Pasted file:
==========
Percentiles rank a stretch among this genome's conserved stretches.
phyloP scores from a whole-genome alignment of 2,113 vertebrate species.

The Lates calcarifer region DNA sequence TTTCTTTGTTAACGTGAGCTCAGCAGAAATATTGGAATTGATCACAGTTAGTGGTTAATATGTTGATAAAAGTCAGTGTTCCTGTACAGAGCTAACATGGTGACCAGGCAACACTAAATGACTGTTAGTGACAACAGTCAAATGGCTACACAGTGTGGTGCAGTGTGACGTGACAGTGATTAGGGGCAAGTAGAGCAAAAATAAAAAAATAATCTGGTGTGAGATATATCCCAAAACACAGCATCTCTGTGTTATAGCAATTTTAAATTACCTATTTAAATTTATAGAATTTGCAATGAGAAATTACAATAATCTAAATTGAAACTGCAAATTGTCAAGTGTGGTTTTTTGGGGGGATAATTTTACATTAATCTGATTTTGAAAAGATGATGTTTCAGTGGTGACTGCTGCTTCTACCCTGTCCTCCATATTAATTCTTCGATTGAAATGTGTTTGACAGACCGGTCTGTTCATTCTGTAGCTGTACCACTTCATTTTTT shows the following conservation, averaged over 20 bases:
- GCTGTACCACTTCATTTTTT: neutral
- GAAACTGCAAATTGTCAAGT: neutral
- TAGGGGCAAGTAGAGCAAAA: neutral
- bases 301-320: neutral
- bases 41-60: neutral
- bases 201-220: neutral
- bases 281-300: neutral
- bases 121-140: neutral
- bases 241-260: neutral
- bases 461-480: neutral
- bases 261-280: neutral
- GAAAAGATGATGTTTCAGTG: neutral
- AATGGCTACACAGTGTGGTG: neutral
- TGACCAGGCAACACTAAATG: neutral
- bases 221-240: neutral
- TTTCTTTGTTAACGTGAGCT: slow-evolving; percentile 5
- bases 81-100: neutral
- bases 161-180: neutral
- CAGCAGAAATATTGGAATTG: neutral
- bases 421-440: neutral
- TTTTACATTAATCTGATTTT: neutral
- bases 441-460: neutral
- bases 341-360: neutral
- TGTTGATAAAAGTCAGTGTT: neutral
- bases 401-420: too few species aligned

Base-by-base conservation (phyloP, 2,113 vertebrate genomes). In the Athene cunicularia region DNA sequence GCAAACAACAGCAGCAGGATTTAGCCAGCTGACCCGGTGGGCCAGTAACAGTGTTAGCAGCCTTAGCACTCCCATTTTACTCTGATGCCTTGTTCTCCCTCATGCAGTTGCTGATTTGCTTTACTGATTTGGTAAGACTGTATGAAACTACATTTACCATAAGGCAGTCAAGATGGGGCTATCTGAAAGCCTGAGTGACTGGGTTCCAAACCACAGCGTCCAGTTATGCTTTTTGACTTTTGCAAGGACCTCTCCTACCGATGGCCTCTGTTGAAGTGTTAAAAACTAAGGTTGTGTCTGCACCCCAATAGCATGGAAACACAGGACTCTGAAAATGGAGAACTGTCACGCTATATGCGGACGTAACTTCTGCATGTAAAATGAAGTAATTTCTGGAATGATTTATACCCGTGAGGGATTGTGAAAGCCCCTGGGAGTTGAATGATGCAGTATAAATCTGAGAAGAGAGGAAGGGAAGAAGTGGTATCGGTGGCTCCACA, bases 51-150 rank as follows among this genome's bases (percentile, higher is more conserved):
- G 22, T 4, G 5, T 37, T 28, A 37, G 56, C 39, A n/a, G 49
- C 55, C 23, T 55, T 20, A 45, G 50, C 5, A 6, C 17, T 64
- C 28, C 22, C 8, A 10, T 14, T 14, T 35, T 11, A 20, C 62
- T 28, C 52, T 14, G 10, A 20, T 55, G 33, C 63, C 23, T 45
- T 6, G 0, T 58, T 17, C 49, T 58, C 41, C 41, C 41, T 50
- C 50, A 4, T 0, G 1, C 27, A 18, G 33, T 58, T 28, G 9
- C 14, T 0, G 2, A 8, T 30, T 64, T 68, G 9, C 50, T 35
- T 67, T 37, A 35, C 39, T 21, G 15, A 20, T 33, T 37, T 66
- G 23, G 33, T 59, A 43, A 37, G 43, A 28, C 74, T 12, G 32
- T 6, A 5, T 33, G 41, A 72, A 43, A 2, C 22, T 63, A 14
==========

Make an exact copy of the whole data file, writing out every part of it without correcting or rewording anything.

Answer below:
Percentiles rank a stretch among this genome's conserved stretches.
phyloP scores from a whole-genome alignment of 2,113 vertebrate species.

The Lates calcarifer region DNA sequence TTTCTTTGTTAACGTGAGCTCAGCAGAAATATTGGAATTGATCACAGTTAGTGGTTAATATGTTGATAAAAGTCAGTGTTCCTGTACAGAGCTAACATGGTGACCAGGCAACACTAAATGACTGTTAGTGACAACAGTCAAATGGCTACACAGTGTGGTGCAGTGTGACGTGACAGTGATTAGGGGCAAGTAGAGCAAAAATAAAAAAATAATCTGGTGTGAGATATATCCCAAAACACAGCATCTCTGTGTTATAGCAATTTTAAATTACCTATTTAAATTTATAGAATTTGCAATGAGAAATTACAATAATCTAAATTGAAACTGCAAATTGTCAAGTGTGGTTTTTTGGGGGGATAATTTTACATTAATCTGATTTTGAAAAGATGATGTTTCAGTGGTGACTGCTGCTTCTACCCTGTCCTCCATATTAATTCTTCGATTGAAATGTGTTTGACAGACCGGTCTGTTCATTCTGTAGCTGTACCACTTCATTTTTT shows the following conservation, averaged over 20 bases:
- GCTGTACCACTTCATTTTTT: neutral
- GAAACTGCAAATTGTCAAGT: neutral
- TAGGGGCAAGTAGAGCAAAA: neutral
- bases 301-320: neutral
- bases 41-60: neutral
- bases 201-220: neutral
- bases 281-300: neutral
- bases 121-140: neutral
- bases 241-260: neutral
- bases 461-480: neutral
- bases 261-280: neutral
- GAAAAGATGATGTTTCAGTG: neutral
- AATGGCTACACAGTGTGGTG: neutral
- TGACCAGGCAACACTAAATG: neutral
- bases 221-240: neutral
- TTTCTTTGTTAACGTGAGCT: slow-evolving; percentile 5
- bases 81-100: neutral
- bases 161-180: neutral
- CAGCAGAAATATTGGAATTG: neutral
- bases 421-440: neutral
- TTTTACATTAATCTGATTTT: neutral
- bases 441-460: neutral
- bases 341-360: neutral
- TGTTGATAAAAGTCAGTGTT: neutral
- bases 401-420: too few species aligned

Base-by-base conservation (phyloP, 2,113 vertebrate genomes). In the Athene cunicularia region DNA sequence GCAAACAACAGCAGCAGGATTTAGCCAGCTGACCCGGTGGGCCAGTAACAGTGTTAGCAGCCTTAGCACTCCCATTTTACTCTGATGCCTTGTTCTCCCTCATGCAGTTGCTGATTTGCTTTACTGATTTGGTAAGACTGTATGAAACTACATTTACCATAAGGCAGTCAAGATGGGGCTATCTGAAAGCCTGAGTGACTGGGTTCCAAACCACAGCGTCCAGTTATGCTTTTTGACTTTTGCAAGGACCTCTCCTACCGATGGCCTCTGTTGAAGTGTTAAAAACTAAGGTTGTGTCTGCACCCCAATAGCATGGAAACACAGGACTCTGAAAATGGAGAACTGTCACGCTATATGCGGACGTAACTTCTGCATGTAAAATGAAGTAATTTCTGGAATGATTTATACCCGTGAGGGATTGTGAAAGCCCCTGGGAGTTGAATGATGCAGTATAAATCTGAGAAGAGAGGAAGGGAAGAAGTGGTATCGGTGGCTCCACA, bases 51-150 rank as follows among this genome's bases (percentile, higher is more conserved):
- G 22, T 4, G 5, T 37, T 28, A 37, G 56, C 39, A n/a, G 49
- C 55, C 23, T 55, T 20, A 45, G 50, C 5, A 6, C 17, T 64
- C 28, C 22, C 8, A 10, T 14, T 14, T 35, T 11, A 20, C 62
- T 28, C 52, T 14, G 10, A 20, T 55, G 33, C 63, C 23, T 45
- T 6, G 0, T 58, T 17, C 49, T 58, C 41, C 41, C 41, T 50
- C 50, A 4, T 0, G 1, C 27, A 18, G 33, T 58, T 28, G 9
- C 14, T 0, G 2, A 8, T 30, T 64, T 68, G 9, C 50, T 35
- T 67, T 37, A 35, C 39, T 21, G 15, A 20, T 33, T 37, T 66
- G 23, G 33, T 59, A 43, A 37, G 43, A 28, C 74, T 12, G 32
- T 6, A 5, T 33, G 41, A 72, A 43, A 2, C 22, T 63, A 14